It has become an essential business tool in diverse markets, but implementing product lifecycle management can be a complex process, as Martyn Day discovers
With its origins in the aerospace and automotive industries, product lifecycle management (PLM) has expanded from its engineering heartland to a wide range of sectors, such as packaged goods, clothing, food, pharmaceutical, retail and consumer electronics.
The larger and more complex the product range, the more regulation and the greater the need for collaboration and fast response times, the bigger the benefit of adopting PLM. With this growing importance and a strong association with increasing competitive edge, acquisition and implementation of PLM systems are now a chief executive and board-level decision with a view to the long term.
Spanning so many diverse industries and with a requirement for configuration and bespoke customisation, it’s almost impossible to buy a turnkey, off-the-shelf PLM solution. A company’s PLM system will have to connect both new and legacy management systems, and will require ongoing maintenance to ensure that upgrades of essential components, like ERP (enterprise resource planning) or CRM (customer relationship management), work with the PLM backbone, while looking to make use of new capabilities and innovations.
This begs the question how tightly integrated a company wants its various back-office systems to be, and how automated and embedded the workflows in the PLM system should be. To help guide a successful implementation, most firms engage experienced PLM consultants and systems integrators to define processes and assess technologies to meet their strategic business objectives.
Implementing PLM properly at any company is a process that must be planned and approached properly, with determination, to gain successful results. PLM consultants will work with a company’s management team to develop an effective roadmap, assessing business benefits and the expected returns of implementing a PLM system.
This executive-decision support starts with assessing current processes, and IT systems and process workflows, mapping these to current best practice PLM workflows, through to training, systems integration and multi-year staged deployments. Experienced consultants will know what is and what isn’t working in a variety of industries, together with the limitations and strengths of the various software solutions, but no two implementations are ever the same.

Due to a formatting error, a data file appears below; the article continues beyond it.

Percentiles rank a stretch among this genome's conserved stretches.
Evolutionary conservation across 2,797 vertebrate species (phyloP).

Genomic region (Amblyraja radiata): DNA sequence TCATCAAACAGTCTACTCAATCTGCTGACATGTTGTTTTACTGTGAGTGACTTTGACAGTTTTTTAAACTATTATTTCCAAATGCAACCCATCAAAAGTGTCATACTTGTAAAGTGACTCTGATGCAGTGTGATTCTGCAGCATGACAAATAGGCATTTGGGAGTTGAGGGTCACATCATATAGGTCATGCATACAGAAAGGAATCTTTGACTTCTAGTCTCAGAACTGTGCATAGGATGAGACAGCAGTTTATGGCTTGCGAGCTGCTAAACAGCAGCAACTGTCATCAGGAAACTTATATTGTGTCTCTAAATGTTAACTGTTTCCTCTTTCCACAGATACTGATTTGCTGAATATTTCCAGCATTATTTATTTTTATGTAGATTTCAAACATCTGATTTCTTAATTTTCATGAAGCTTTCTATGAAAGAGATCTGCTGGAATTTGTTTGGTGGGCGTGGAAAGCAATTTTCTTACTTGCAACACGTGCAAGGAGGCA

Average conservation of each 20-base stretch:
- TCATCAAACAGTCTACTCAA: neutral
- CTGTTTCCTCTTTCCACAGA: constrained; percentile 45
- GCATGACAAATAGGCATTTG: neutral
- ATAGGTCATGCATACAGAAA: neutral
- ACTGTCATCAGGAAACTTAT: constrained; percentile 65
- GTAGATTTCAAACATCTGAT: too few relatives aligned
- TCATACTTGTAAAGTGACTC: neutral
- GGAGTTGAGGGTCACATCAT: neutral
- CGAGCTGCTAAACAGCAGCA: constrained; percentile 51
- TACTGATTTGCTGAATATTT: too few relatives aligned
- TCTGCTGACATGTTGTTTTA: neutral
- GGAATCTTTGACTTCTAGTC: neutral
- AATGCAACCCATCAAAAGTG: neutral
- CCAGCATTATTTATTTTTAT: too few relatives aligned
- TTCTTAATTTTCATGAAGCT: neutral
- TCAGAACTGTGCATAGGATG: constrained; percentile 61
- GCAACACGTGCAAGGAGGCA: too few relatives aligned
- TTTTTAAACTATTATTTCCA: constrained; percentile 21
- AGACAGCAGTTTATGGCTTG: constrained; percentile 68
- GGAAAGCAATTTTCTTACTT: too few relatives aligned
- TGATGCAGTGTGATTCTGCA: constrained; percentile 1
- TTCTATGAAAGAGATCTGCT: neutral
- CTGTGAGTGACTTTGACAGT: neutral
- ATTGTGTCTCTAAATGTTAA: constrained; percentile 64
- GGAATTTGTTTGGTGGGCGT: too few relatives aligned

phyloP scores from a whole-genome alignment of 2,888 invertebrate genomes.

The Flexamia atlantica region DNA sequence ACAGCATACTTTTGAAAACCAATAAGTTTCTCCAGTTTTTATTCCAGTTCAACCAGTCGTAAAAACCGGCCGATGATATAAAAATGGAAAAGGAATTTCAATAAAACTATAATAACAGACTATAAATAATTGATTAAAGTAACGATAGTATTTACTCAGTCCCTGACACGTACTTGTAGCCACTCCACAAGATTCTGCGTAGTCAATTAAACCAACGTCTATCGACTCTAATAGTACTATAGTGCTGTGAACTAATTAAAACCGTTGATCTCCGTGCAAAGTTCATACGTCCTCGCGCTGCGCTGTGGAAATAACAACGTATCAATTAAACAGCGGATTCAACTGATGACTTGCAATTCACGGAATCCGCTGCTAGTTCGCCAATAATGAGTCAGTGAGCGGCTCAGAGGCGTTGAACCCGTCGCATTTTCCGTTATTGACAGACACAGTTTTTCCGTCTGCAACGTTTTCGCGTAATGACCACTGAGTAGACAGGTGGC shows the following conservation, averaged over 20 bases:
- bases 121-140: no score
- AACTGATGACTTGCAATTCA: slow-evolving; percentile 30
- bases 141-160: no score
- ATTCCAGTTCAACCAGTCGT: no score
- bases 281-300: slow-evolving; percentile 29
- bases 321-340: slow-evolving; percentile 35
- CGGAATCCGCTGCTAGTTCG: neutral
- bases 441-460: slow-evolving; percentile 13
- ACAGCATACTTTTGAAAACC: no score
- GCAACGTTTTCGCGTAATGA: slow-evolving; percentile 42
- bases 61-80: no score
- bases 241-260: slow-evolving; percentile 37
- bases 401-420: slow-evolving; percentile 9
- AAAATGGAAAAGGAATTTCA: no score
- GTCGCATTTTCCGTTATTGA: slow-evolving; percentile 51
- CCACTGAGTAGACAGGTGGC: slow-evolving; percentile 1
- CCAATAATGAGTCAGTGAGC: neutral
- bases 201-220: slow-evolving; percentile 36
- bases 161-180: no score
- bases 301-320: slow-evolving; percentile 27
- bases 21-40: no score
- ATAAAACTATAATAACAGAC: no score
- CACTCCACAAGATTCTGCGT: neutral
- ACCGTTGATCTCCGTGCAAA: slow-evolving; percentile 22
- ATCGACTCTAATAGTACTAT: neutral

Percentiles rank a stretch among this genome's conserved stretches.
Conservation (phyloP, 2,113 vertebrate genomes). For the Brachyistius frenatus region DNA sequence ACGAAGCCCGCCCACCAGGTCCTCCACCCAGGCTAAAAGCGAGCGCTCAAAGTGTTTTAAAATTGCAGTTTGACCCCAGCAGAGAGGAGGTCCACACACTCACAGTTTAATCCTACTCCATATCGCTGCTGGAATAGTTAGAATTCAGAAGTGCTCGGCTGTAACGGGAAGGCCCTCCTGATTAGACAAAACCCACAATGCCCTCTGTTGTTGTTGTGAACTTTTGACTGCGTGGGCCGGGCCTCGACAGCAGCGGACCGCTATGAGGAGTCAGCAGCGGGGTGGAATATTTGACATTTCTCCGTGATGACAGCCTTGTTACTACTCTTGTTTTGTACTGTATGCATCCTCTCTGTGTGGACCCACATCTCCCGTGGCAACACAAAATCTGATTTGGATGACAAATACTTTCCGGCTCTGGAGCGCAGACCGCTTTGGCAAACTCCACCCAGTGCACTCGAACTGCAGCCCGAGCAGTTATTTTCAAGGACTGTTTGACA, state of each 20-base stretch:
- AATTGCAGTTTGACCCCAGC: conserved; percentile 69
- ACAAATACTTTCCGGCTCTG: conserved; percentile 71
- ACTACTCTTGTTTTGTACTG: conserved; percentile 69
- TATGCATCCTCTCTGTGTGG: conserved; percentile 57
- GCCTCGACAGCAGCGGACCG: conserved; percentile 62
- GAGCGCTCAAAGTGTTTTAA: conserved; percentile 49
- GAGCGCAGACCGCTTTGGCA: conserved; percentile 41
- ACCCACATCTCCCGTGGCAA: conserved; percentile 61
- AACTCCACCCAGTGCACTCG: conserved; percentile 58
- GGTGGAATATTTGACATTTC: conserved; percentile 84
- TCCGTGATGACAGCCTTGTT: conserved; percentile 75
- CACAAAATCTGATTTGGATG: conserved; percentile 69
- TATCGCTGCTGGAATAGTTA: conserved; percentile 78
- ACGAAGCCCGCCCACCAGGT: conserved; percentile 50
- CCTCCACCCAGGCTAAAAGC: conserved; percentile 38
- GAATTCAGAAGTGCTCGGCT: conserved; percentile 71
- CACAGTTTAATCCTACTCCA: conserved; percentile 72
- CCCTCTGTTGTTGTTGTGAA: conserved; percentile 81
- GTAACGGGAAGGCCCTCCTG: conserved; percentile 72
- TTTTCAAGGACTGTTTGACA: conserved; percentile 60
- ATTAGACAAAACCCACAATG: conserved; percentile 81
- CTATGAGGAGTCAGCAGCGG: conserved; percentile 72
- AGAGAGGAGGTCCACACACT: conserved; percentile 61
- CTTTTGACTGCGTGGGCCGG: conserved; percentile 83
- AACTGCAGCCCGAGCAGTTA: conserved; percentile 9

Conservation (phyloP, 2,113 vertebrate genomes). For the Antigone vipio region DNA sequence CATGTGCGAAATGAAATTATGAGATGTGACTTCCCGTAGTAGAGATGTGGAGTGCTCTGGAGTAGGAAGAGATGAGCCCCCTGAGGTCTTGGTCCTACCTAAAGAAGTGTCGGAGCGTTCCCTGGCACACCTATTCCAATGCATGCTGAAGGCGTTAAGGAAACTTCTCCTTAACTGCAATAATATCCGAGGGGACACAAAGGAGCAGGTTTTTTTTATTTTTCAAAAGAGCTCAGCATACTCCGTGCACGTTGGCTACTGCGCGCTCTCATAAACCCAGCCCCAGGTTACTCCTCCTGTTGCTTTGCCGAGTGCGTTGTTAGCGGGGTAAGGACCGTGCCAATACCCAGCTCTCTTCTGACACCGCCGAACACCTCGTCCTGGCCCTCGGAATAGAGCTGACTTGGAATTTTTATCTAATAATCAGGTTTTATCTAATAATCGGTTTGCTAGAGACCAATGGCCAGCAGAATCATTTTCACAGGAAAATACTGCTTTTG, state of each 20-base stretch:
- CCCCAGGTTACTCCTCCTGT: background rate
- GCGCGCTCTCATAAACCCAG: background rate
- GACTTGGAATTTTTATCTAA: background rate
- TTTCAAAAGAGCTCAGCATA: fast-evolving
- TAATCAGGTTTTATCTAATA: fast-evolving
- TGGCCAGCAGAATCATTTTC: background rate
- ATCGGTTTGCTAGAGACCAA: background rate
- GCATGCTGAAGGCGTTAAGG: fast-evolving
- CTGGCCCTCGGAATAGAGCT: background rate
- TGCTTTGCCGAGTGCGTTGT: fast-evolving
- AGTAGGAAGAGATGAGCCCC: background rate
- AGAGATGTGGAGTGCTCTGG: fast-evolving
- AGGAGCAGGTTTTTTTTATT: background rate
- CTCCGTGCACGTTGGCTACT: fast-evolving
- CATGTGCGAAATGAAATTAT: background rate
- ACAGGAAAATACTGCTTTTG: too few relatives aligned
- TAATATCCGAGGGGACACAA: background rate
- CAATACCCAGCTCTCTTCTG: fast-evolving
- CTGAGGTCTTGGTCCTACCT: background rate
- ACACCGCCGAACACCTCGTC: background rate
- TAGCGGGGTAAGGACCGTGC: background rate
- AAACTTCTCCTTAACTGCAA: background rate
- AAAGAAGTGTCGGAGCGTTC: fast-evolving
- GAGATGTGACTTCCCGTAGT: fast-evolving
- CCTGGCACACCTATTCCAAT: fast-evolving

“In a PLM deployment, tensions can arise internally between departments as business requirements need to be mapped to processes,” says Luca Benporath, vice president, global PLM, manufacturing, retail and services markets, at Atos. “Often these do not always map on to the ‘out-of-the-box’ PLM functionality and processes. Companies that have bought packaged solutions and have customised them, lose the big advantage of having best practices out of the box. We, the integrator, have to manage the strategic goal, the battle within the clients and the software vendor that creates the solution, and we are also responsible for the implementation and the success.”
PLM is now a standard IT backbone for all major automotive and aerospace firms, driven by the manufacture of expensive, complex and long-life products. However, the emerging PLM adopters are in pharmaceutical (such as GSK), consumer packaged goods (Unilever) and apparel (Benetton), and are complex at the other end of the scale, producing inexpensive, short-life products, where the complexity is in the number of product stock-keeping units.
The variance in maturity of all these different markets means that, for aerospace and automotive, process standards are harmonised and related companies can deploy similar “tweaked” systems as there are established best practices. However, for emerging adopters PLM has to offer different benefits. “If you take the high street fashion chain Zara, they have to have a new product, in all sizes and colours, in each shop every week,” says Mr Benporath.